“Famous People talking about S&%!” (I don’t know why they insist on spelling “stuff” like that) is perennially one of the most popular panels at the LA Comedy Shorts Film Festival. That’s probably because of the life changing profundities and insightful observations by the panelists; or, maybe because the panelists are famous. This year’s glitterati included comedian Paul Rodriguez (Beverly Hills Chihuahua), Wendi McLendon-Covey (Reno 911, Bridesmaids), John DiMaggio (Futurama, Adventure Time), Billy Gardell (Mike and Molly) and Cheri Oteri (Saturday Night Live).
Festival Artistic Director Gary Anthony Williams interrogated the panelists and fielded questions from the audience.
Williams asked them to talk about the job that let them know they “had made it”.
Cheri Oteri said that SNL was her first job. “I was at the Groundlings, and people from SNL hadn’t been there for years. They showed up one night and recruited me. Little did I know that for the rest of my life, drunk people would be asking me to do cheerleader yells.”
One of Oteri’s iconic SNL characters was a cheerleader. “Just drunk people?” Williams asked?
“Well, even at the gynecologist they asked me to do a cheer,” she recalled. “Pap smear, pap smear, goooo, pap smear!”
For Wendi McLendon-Covey Reno 911 was the breakout role. “With Reno people thought they were watching a reality show” she said. “So, they would hand me joints and say perverted things to me. Now, after Bridesmaids you wouldn’t want to know what they share with me.”
John DiMaggio said, “Futurama was my first biggie. I’d done a few things before that, but Futurama opened doors. Now, with Adventure Time, I really have fun. It’s this generation’s Yellow Submarine. You should see the kids’ faces when their parents have me sneak up from behind them at the mall and do an Adventure Time voice.”
Williams asked at what age they knew they wanted to make a living making people laugh.
For Billy Gardell it was age nine. “My family would sit around watching Johnny Carson and he would make them laugh so hard, I decided that I wanted to do that, too.”
John DiMaggio also had an early career goal: “I used to stay up late and watch SNL and would sneak off with friends and listen to George Carlin records. It made me want to do whatever it took to get in front of people to make them laugh.”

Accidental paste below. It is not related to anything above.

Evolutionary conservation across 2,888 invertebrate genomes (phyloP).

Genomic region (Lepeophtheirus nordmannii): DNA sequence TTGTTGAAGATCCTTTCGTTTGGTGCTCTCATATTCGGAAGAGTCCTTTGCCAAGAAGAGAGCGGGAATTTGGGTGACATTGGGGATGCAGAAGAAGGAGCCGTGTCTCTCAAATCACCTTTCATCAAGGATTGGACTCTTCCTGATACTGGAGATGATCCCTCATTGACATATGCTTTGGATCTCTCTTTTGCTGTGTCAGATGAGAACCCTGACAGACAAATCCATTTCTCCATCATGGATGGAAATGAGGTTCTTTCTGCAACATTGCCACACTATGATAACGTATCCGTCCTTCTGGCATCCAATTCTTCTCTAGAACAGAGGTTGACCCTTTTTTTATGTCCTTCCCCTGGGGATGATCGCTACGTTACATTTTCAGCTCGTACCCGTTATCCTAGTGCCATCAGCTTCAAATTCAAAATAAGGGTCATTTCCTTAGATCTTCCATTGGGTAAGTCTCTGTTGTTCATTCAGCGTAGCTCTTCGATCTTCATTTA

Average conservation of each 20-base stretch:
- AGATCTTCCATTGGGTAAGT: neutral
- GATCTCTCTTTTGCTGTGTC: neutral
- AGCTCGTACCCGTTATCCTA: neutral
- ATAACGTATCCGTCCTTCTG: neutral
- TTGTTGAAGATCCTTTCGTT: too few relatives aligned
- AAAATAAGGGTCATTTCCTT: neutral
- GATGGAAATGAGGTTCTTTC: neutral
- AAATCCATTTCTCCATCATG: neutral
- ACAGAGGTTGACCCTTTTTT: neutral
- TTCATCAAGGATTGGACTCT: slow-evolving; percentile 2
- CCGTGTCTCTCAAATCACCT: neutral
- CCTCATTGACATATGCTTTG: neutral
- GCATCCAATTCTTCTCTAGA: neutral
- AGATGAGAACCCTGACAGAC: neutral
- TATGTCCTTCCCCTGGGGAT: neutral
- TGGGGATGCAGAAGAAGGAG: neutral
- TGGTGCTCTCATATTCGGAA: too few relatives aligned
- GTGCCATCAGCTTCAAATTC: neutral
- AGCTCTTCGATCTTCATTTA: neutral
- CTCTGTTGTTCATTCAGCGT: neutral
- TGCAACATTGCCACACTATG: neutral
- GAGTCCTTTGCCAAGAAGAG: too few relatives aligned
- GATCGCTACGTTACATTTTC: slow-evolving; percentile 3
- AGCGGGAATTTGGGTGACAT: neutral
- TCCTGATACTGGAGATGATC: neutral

Oteri, too, started young. “My mom was a very unhappy person. The only time she laughed was when she was listening to comedy records. So, I memorized all the routines so I could repeat them and make her smile.”
For Paul Rodriguez the path was completely different. “Comedy wasn’t my dream. I got out of the Air Force and I was going to be an attorney. I was going to have my face on all the buses in Los Angeles. While I was at CalState I would crack up class with my excuses for not getting the work done.
“Finally, the teacher said that her husband was an accountant for the Comedy Store and he could get me a walk on. I did it and when I got off the stage it was an epiphany. I knew that’s what I wanted to do. I never went back to school. I think that made the teacher happy. She got me out of her class.”
Questions from the audience mostly were requests for advice on how to make it in stand up and as an actor.
McLendon-Covey told an audience member to take chances. “If you don’t do something because you’re afraid you’ll suck, you’ll never do anything.”
Gardell shared this: “You have to suck for a long time before you get any good. I remember one time I was doing so bad there was complete silence. All you could hear were the ice cubes clinking against the glasses. Then it started to rain. Still silence. I remember asking God to hit me with lightening and end it all. But by surviving nights like that, you learn and get better.”
“And don’t be embarrassed about whatever is weird about you,” he added. “That’s what makes you unique.”
Williams closed by asking the panel about their dream projects.